Education in Zavala County began when George C. Herman organized a private school in the southwestern section of the county in 1883. During the first half of the twentieth century Mexican Americans were enrolled on school census lists for the purpose of increasing state revenues to benefit the white schools; Anglo county residents claimed their substantial property-tax liability justified this practice. Facilities in the Mexican schools were far inferior. In 1928 school children were segregated through the fifth grade in Crystal City. In 1934 Senovio Sandoval became the first Mexican American to play varsity football and graduate from a Zavala County high school. In 1939 the schools numbered eight for white, eleven for Hispanics, and one for blacks. Though segregation continued at the lower levels, the number of Hispanic students attending high school continued to rise. In 1940 three out of a graduating class of thirty-one high school students were Mexican American. By the late 1950s a majority of those graduating from high school were Mexican American. The development of a Hispanic middle class accompanied advances in education and in political influence. The Political Association of Spanish-Speaking Organizations and the Teamsters Union became involved in Crystal City politics in 1962–63. In 1963 the Mexican Americans of Crystal City organized and elected an all-Hispanic slate to the city council, a feat that attracted statewide and national attention in what was commonly referred to as the Crystal City Revolts. Teamster and PASSO strategists utilized the large number of Mexican-American cannery and farm laborers from the small Teamsters union at the Del Monte cannery to alter the political makeup of Crystal City. The electoral takeover by the Raza Unida party of Crystal City and Zavala County in 1970 disturbed white residents throughout South Texas and prompted Governor Dolph Briscoe to call Zavala County a "little Cuba".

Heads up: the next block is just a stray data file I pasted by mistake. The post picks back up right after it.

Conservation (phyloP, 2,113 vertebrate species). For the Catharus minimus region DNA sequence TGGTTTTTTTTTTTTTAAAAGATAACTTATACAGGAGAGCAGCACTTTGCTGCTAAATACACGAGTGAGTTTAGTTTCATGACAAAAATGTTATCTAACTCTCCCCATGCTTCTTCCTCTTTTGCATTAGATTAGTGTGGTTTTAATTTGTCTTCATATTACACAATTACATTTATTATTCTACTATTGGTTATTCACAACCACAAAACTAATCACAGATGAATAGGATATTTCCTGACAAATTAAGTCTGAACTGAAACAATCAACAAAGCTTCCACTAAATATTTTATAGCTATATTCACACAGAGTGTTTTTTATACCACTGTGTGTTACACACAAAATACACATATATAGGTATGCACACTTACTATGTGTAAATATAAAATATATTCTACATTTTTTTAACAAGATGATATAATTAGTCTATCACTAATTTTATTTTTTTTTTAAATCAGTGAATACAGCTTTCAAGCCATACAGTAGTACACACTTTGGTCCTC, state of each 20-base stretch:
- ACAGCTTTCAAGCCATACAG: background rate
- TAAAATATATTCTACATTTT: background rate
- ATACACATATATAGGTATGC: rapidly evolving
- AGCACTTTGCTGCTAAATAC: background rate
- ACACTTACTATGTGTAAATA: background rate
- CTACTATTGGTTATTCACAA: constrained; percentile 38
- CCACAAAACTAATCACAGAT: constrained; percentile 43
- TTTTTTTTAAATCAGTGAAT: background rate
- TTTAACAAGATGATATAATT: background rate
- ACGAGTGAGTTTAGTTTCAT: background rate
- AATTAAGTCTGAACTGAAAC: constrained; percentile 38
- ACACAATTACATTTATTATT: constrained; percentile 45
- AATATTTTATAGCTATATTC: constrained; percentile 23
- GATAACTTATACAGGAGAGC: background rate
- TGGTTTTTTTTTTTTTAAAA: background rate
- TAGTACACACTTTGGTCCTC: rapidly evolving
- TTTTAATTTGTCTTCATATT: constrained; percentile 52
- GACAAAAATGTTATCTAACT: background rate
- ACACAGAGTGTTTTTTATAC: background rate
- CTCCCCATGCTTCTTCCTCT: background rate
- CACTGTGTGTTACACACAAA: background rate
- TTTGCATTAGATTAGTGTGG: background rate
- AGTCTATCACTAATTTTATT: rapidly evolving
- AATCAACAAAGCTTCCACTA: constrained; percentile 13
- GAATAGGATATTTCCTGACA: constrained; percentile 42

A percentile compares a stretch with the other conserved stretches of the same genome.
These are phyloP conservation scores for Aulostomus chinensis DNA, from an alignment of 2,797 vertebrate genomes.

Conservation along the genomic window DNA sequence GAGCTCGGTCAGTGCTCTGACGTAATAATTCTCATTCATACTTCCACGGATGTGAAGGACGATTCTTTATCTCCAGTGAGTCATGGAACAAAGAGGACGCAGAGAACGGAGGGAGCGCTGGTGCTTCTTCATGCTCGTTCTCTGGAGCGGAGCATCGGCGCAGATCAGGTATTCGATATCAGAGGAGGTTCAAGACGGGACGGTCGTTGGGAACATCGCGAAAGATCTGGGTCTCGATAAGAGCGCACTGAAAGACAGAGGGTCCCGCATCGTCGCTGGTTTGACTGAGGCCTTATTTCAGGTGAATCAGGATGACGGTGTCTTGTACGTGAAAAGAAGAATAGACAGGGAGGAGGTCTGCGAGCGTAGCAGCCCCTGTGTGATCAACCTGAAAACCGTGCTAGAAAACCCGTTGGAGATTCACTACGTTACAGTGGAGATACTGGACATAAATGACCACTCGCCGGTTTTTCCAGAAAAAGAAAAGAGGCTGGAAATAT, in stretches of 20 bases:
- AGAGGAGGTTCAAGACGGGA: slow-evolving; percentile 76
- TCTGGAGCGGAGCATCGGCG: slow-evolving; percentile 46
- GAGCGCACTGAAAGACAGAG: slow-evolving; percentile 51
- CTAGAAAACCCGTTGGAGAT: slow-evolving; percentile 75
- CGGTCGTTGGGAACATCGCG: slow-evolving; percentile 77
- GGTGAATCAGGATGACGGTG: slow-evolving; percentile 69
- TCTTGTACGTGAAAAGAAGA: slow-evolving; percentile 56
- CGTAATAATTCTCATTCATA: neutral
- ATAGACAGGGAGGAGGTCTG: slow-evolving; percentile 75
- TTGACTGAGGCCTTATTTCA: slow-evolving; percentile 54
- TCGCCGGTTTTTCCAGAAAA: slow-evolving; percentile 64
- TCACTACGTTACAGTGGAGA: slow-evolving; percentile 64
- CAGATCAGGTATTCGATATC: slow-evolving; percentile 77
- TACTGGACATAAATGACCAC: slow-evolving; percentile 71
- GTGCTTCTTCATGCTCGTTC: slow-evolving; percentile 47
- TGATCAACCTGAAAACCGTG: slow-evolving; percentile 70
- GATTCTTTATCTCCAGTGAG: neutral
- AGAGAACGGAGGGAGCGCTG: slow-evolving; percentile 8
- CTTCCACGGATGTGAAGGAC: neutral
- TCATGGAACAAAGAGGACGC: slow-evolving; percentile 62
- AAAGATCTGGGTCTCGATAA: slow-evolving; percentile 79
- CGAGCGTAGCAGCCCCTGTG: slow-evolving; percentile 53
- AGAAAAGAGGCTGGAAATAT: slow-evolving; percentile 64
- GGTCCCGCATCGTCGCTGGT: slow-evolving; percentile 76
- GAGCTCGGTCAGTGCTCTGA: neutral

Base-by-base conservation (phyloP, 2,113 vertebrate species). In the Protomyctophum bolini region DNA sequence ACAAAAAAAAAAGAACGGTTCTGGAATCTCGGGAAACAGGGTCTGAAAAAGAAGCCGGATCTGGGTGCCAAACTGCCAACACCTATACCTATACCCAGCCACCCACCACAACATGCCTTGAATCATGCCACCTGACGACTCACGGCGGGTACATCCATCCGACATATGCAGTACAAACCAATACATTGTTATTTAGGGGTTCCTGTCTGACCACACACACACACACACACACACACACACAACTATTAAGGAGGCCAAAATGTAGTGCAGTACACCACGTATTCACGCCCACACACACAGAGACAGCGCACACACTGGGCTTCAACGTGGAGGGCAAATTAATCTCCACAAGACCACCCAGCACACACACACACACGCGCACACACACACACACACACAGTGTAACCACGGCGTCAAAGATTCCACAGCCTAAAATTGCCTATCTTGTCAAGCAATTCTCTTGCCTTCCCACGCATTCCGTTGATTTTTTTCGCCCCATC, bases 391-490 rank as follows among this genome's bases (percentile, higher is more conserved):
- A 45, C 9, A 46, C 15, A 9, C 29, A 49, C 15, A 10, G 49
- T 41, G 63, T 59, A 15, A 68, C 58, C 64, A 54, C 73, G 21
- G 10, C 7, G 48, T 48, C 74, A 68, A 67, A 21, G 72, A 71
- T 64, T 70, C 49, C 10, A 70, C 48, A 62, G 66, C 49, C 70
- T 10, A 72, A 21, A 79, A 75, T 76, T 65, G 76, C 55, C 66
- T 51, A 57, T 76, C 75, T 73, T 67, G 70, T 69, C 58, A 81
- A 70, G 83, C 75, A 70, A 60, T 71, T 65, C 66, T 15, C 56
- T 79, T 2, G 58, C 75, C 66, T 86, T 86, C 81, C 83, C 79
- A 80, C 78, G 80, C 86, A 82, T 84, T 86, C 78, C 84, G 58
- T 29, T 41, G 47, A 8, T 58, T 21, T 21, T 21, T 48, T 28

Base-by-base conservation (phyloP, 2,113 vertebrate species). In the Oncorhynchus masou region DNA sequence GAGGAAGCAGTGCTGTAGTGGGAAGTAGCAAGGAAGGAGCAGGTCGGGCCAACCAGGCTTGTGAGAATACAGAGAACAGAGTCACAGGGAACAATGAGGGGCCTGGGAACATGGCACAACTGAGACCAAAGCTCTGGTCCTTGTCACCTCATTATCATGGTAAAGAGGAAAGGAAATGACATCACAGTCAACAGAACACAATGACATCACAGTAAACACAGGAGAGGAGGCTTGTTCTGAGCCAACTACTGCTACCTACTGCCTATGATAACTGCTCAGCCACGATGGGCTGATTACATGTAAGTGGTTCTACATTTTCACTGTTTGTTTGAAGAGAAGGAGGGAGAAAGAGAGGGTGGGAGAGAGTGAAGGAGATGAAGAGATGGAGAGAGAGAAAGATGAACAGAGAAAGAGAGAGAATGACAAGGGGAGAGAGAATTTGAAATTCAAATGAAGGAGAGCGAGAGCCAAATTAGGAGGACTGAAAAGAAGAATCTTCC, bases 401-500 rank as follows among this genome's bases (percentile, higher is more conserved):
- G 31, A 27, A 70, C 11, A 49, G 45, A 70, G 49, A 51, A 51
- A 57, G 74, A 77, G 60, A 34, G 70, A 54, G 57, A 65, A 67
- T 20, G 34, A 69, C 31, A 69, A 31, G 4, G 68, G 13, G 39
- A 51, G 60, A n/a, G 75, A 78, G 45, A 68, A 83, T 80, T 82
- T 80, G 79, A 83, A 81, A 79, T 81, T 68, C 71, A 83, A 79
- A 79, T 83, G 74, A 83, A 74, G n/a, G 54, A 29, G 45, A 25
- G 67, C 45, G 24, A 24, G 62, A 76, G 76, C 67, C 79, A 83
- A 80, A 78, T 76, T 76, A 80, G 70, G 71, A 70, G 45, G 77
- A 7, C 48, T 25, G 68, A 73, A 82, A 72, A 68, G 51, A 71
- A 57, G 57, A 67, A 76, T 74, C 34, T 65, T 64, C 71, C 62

In the 1950s and 1960s cattle remained important to the county economy, with a total of 56,050 in 1950 and 60,365 in 1970. The number of sheep was 6,952 in 1950 and 15,347 in 1959, although it fell to 2,827 in 1970. Spinach, sorghum, and cotton were the three biggest crops. In 1950, 19 percent of the acreage planted was in cotton; in 1970, 11 percent. Ten percent of the acreage planted in 1950 was in sorghum, but by 1970 that figure had risen to 38 percent. Spinach planted in 1950 accounted for 12 percent of the cropland harvested, and this remained the same in 1960. The population of Zavala County remained static between 1930 (10,349) and 1982 (12,000) and reached its peak in 1960 (12,696). Progress was made during the 1950s to convert from railroads to trucks as the principal mode of transporting vegetables and livestock, as farm and ranch roads were constructed. In 1942 there were six Anglo-American, two Mexican, and two black churches in Crystal City; Baptist, Methodist, and Catholic churches in Batesville; and Baptist, Methodist, Church of Christ, Catholic, and Lutheran congregations in La Pryor. The largest communions were Catholic and Southern Baptist. The Crystal City Chronicle, the county's first newspaper, was published by A. D. and Grover Jackson in 1907; its offices and equipment burned around 1920. In May 1913 J. H. Hardy started the Zavala County Sentinel at La Pryor; it was purchased by Jack Stinebaugh around 1920 and moved to Crystal City around 1926. The Batesville Herald was published by W. T. Childress between 1912 and 1915. The La Pryor New Era, started by Austin Campbell around 1925, was discontinued during World War II. The Zavala County Sentinel, a weekly publication based in Crystal City, was the only newspaper operating in Zavala County in 1982. In 1990, 89.4 percent of the county population of 12,162 were Hispanic. Education levels have generally been quite low. As late as 1980 the percentage of adults aged twenty-five and over with a high school education was 25.9 and with a college education was 7.5, and the situation improved little in the 1980s. Petroleum remained a major industry. In 1990 the county produced 7,424,941 barrels of crude oil. In the mid-1980s Zavala County ranchers and farmers periodically controlled brush by plowing or by chemical application. However, since wild game had become an important addition to ranch economy, sufficient brush for shelter and browse was left undisturbed. A shortage of professional labor led ranchers to turn increasingly to helicopter services for herding cattle. Marketing procedures were changing at this time as well; small sales were typically handled by auctions located in Uvalde and Frio counties, and larger numbers of cattle were sent to feed lots (see CATTLE FEEDING). Tanks had replaced wells as water sources for livestock. In contrast to the trend of subdividing large ranches into smaller ranches or farms, by the mid-1980s high operating costs had forced the smaller ranches to consolidate.